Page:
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Old 07-09-2007, 05:22 PM   #1
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Icon/Joe Rocket/KBC/Teknic riding gear review: 1 year check in

I've been wearing most of these pieces since last summer so its time for a check in to see how everything has been holding up and how satisfied I am.

KBC VR-2 Helmet:
I was extremely happy with my VR-2 when I first purchased it. I still think that for the price it is an excellent helmet (available for around $200-300 at cycle gear depening on finish and under $200 at many online retailers). However, I have several gripes with it that have developed after extended use. First off, the visor mounting system is, I feel, poorly designed. I have had to replace the "base plates" (the plates that contain the hinges and catches for the visor) and the visor itself several times. There is a little plastic tab on the visor that clicks onto a toothed semi circle on the baseplate. This ALWAYS breaks off (yes even on my brand new 2 week old visor), making the visor impossible to adjust anywhere between fully closed or fully open. In addition, the forehead padding above the visor is disappointingly thin, resulting in irritation at my scalp line on rides of 8 hours or more. Finally, the vents on the front are simply inadequate for hot weather riding, especially at low speeds but also even at 40 or 50 mph. I often ride with the visor up (risking my eyesight to mosquitos and pebbles) just to get some additional airflow over my head.
For cold weather riding I prefer the style of my other helmet, an AFX, which comes with an integrated skirt at the bottom to block out a bit of wind and noise. However, that same skirt irks me at times when it traps in heat and and when it flaps against my neck, especially when stuck behind trucks and dealing with the associated backwash. Since I could have purchased a a removeable skirt for the KBC, I can't fault them for not including it, but I did think it was nice that it came with the AFX (though it would have been appreciated more had it been removeable).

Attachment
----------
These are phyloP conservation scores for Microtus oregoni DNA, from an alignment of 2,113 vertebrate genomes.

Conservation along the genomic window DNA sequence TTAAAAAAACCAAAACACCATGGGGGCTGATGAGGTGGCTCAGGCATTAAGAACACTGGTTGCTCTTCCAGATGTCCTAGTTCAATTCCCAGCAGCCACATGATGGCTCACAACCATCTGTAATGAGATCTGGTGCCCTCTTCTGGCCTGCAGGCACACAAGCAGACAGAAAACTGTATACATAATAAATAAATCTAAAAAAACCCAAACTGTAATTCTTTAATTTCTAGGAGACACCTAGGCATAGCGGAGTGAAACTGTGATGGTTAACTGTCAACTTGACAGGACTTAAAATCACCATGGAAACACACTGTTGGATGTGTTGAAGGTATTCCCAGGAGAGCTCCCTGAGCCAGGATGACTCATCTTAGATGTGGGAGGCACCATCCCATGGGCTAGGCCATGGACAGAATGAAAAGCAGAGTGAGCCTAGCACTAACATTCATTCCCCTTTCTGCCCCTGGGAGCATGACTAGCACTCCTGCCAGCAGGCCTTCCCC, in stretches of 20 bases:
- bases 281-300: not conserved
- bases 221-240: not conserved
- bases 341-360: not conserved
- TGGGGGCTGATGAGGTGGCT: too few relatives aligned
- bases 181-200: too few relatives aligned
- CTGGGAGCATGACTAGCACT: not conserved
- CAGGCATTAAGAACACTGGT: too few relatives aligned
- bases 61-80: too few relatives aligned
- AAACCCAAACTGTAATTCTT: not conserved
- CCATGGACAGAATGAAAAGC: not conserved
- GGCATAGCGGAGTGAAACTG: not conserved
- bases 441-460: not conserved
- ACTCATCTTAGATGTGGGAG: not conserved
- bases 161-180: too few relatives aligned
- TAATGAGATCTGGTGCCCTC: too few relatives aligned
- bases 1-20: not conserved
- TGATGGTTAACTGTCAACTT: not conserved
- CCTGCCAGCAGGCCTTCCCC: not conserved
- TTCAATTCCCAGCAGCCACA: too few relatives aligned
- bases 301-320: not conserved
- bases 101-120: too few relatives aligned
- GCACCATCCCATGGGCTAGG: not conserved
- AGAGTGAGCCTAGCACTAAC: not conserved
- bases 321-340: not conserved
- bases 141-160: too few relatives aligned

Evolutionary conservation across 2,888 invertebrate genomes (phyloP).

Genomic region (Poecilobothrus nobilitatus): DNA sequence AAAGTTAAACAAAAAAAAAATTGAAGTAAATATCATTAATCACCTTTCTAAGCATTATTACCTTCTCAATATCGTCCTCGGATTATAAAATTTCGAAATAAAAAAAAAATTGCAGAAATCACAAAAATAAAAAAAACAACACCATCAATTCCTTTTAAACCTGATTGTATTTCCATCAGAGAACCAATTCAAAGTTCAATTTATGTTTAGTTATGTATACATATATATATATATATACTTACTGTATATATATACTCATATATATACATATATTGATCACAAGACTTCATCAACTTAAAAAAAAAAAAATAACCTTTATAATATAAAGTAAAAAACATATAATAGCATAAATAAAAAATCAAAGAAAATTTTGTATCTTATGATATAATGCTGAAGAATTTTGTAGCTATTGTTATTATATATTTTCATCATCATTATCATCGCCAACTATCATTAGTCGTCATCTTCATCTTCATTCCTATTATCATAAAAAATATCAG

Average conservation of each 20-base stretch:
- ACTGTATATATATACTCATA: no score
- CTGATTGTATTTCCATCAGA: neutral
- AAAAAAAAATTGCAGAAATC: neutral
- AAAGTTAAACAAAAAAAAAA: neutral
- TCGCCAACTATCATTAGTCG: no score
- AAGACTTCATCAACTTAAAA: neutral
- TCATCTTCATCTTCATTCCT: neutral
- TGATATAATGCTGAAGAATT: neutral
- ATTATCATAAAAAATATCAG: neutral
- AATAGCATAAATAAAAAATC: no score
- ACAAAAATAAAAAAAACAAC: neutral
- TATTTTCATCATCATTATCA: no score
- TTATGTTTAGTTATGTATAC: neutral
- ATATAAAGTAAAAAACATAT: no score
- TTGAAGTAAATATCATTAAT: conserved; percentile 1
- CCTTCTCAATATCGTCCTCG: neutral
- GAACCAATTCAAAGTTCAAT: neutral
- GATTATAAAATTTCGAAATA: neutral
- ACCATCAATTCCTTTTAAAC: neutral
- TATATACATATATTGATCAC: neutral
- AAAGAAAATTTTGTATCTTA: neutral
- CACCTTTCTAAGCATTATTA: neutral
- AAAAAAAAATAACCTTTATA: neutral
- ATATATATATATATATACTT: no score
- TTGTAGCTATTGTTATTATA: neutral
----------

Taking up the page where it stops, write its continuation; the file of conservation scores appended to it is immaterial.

Overall I would give the KBC VR-2 3 out of 5 stars, mainly because it is very comfortable, relatively light weight, and represents an excellent value. If you often ride in hot weather and need larger vents, or you find yourself on longer rides or have an easily irritated scalp, you may want to shop elsewhere, though these faults are in line with those I've experienced with most other cheaper helmets. My advice: save up and get yourself a shoei or arai and buy it someplace like cycle gear that lets you try it for a little bit and still return it if you are unhappy.

Icon TI-Max 2 Mesh Jacket with removeable liner:
At full retail the TI max 2 goes for something like $279.99. At that price, you certainly don't see too many out on the street, since the competitors from shift, joe rocket, and others are over $100 less. I found mine for around $190 at an online retailer and I must admit I was sold on its intimidating appearance. After receiving it, I was happy with it, but after the first month the loops that attach to your belt proved less than robust; one of the fronts ripped in half, the other front's rivet came lose, and the rear strap tore about halfway through. Well, its a year later and I've had no other problems with the jacket. The rear loop hasn't torn any further, though I rarely use them anymore. The jacket has proved comfortable and robust in its contruction, though I have yet to experience any Andrew to asphalt contact. The collar is very comfortable and doesn't chafe my neck even after 12+ hours in the saddle (this is the ONLY jacket I've owned that I could say that about). The removeable liner is water resistant and warm, keeping me comfortable on sub 30 degree mornings, and fitting under my passenger seat that evening for the 70 degree ride home. I like the full sleeve design of the liner as well, keeping me relatively dry on rainy days unlike some competitors, which only have a vest style liner.